East Fork makes and sells a full range of beautiful, durable, ceramic dinnerware that celebrates and humanizes the people who make them and the people who use them.
Alex Matisse and Connie Matisse of East fork (NC)
Alex Matisse was raised in a small New England town by a family of artists, anthropologists, and inventors. He attended Guilford College briefly before dropping out to pursue a full-time ceramic apprenticeship with North Carolina potters. In 2009, Alex built a large, wood-burning kiln and started making pots in the tradition of his teachers, deeply rooted in the Southeast’s long-standing ceramic tradition—and so began the earliest iteration of East Fork. Today, as East Fork’s CEO, Alex spends his time nurturing East Fork’s continued growth, raising funds, scaling infrastructure, and ensuring that East Fork is a joyful, thriving place to work. In his spare time, you can find him fishing.
Connie Matisse is the Chief Creative Officer, Chief Marketing Officer, and Co-Founder of East Fork. Her role touches most corners of the business—from product and color development, art direction, ideation, and implementation of content marketing, social media, and being the public-facing liaison between East Fork and our community at large. She spent a decade in food and beverage—working behind bars, waiting tables, selling wine, milking goats, shearing sheep, and baking Belgian pastry—before joining forces with her now-husband, Alex Matisse (CEO/COO) and their business partner, John Vigeland (CFO), to build a vertically-integrated, mission-driven American manufacturing and direct to consumer retail business. They live and work in Asheville, North Carolina with daughters Vita and Lucia.
Alex and Connie Matisse will both speak separately at the conference on the evolution of the business and marketing direction of the East Fork model.
Thomas Schmidt (NC)
Tom Schmidt received his BA at Loyola University Chicago in 2004, Post-Baccalaureate Certificate at The School of the Art Institute of Chicago in 2006, and MFA at the New York State College of Ceramics at Alfred University in 2009. Thereafter, he taught for four years at the Alfred/CAFA Ceramic Design for Industry program at the China Central Academy of Fine Arts. In 2012 he and partner Jeffrey Miller co-founded the design team Recycled China, whose work uses industrial waste within China to create architectural tile and sculptural objects.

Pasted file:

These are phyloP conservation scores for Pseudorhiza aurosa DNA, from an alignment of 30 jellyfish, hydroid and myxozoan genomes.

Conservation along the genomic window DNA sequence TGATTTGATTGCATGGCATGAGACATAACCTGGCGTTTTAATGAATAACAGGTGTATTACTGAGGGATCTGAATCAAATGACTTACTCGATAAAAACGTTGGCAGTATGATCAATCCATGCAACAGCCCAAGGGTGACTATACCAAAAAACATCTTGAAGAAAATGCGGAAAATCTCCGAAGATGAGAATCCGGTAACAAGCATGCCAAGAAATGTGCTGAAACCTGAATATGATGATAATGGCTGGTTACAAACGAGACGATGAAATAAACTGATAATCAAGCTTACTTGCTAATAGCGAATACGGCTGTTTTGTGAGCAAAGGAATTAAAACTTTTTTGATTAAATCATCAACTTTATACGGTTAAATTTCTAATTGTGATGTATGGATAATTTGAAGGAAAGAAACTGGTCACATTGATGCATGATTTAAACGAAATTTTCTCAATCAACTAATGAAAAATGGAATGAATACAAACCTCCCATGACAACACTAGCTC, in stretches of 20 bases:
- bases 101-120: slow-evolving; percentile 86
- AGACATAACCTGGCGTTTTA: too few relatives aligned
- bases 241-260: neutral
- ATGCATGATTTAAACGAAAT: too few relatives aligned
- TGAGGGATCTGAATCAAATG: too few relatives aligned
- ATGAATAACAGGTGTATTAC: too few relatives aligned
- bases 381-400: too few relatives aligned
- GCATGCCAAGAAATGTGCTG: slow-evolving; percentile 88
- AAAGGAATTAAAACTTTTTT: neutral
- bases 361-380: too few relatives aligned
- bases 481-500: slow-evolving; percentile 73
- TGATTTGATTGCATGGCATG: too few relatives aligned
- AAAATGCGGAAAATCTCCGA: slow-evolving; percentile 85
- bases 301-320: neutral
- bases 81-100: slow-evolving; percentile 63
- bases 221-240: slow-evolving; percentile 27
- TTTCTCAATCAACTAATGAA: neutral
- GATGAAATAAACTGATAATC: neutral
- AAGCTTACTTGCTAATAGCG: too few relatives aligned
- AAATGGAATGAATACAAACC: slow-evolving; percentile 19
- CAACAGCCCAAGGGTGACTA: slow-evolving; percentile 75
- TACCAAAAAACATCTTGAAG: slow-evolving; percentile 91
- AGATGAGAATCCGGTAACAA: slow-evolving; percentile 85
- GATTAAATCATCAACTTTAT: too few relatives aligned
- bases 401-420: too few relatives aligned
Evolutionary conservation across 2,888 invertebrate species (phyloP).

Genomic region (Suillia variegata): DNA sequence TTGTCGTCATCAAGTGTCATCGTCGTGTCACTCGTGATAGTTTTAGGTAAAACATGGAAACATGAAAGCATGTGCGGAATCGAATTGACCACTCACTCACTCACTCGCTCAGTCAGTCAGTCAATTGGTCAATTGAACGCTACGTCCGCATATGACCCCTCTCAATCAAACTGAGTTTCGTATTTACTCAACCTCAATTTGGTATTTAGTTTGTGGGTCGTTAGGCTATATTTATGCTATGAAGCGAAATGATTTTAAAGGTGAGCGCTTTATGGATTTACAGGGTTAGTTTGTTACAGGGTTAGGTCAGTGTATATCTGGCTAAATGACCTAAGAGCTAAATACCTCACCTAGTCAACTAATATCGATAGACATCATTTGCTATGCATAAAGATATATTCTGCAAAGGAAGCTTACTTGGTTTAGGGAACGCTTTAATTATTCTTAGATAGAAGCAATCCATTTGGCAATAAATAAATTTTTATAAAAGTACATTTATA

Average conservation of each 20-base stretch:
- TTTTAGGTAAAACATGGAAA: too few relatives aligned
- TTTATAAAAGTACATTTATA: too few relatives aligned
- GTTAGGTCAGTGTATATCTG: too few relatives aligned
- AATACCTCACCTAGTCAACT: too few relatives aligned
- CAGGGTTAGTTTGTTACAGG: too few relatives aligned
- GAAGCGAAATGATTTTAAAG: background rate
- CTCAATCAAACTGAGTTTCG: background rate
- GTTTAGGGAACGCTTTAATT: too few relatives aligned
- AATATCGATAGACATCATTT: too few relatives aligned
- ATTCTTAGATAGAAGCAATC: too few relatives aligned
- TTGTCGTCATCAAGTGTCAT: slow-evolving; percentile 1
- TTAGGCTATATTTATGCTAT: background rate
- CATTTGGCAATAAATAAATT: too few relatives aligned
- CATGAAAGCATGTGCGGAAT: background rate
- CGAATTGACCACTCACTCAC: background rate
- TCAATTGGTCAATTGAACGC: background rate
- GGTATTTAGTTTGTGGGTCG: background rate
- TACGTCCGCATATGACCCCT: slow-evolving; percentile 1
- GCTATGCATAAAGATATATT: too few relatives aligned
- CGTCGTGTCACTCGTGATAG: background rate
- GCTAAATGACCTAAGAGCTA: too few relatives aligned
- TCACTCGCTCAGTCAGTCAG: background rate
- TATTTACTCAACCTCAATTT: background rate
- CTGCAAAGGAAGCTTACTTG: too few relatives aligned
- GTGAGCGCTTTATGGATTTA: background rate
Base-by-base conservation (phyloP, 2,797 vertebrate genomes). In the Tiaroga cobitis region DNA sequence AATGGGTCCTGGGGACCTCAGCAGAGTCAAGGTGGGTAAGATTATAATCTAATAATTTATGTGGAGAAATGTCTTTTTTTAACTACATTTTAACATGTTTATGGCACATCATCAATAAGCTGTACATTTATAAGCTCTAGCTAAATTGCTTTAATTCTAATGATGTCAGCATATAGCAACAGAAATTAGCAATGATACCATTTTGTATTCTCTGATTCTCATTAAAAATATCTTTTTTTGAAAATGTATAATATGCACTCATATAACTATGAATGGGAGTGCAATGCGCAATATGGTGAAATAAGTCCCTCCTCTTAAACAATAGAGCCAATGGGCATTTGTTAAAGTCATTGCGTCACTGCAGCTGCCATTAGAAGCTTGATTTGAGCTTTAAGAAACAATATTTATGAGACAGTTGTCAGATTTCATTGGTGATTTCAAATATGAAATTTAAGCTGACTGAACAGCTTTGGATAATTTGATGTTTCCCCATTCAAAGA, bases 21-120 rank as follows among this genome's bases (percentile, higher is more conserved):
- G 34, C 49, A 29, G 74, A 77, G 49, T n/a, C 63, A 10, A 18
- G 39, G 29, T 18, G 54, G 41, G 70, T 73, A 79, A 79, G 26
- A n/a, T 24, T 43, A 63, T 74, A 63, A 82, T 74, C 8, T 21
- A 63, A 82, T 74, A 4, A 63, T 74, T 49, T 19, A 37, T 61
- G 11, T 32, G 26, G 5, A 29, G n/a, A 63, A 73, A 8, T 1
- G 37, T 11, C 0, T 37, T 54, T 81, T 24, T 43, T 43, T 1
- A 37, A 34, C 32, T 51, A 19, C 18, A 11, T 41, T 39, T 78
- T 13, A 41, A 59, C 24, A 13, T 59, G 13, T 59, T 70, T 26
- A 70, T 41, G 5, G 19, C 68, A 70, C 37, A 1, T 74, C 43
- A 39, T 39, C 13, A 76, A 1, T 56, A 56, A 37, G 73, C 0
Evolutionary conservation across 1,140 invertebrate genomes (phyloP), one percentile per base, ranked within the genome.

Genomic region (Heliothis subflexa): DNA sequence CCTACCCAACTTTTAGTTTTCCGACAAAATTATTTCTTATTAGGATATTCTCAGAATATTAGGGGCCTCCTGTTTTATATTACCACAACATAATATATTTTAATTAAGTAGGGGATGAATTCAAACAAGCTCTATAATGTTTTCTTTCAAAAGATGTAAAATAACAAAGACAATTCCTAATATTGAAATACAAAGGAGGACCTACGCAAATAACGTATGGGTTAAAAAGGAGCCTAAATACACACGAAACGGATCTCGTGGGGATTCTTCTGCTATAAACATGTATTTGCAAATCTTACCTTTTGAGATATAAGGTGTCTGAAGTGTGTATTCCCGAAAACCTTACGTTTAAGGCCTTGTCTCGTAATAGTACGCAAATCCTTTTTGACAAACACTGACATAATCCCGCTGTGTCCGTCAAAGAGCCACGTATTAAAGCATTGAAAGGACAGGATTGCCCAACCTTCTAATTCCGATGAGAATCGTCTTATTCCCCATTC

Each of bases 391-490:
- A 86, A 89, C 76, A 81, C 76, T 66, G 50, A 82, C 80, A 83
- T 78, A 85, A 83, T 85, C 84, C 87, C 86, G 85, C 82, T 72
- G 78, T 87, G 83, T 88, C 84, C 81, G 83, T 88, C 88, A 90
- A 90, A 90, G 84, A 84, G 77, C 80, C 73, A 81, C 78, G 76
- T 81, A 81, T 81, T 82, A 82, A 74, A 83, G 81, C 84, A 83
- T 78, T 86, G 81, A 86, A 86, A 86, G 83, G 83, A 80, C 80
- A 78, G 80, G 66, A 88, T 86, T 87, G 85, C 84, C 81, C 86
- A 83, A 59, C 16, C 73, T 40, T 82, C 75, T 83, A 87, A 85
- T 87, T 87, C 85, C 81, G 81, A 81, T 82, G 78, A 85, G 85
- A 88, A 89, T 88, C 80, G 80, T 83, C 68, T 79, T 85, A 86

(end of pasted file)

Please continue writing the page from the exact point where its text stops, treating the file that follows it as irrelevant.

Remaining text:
His collaborative and solo work has been acquired by numerous collections including The Daum Museum of Contemporary Art in Sedalia, Missouri, The International Museum of Ceramics in Faenza, Italy, and the Victoria and Albert Museum in London. In his current role as Associate Professor of Interdisciplinary 3D Studio at the University of North Carolina at Charlotte, he explores the integration of digital fabrication with a range of media.
Ron Philbeck (NC)
Ron Philbeck is a potter specializing in wheel thrown, sodium vapor glazed pottery. The limited production and one of a kind pots are created at his studio in Shelby, N.C. Ron believes that pots should be well made, pleasant to look at, and easy to use. His work can be found in collections and kitchens around the world.
Ron makes pots for daily use as well as pots that may serve a more decorative or ritualistic role in the home. He throws with soft clay and tries to impart some energy into the work. He has many influences, but most are from the Leach/Hamada lineage of potters.
He states, “After almost 20 years of making pots I never tire of coming to the wheel and moving the clay. It takes persistence, love, and hard work to make good pots. But at the same time a really wonderful pot can emerge from the wheel when my mind wonders and I am gazing out the studio window. I’m happy to do this work and to share it with others.”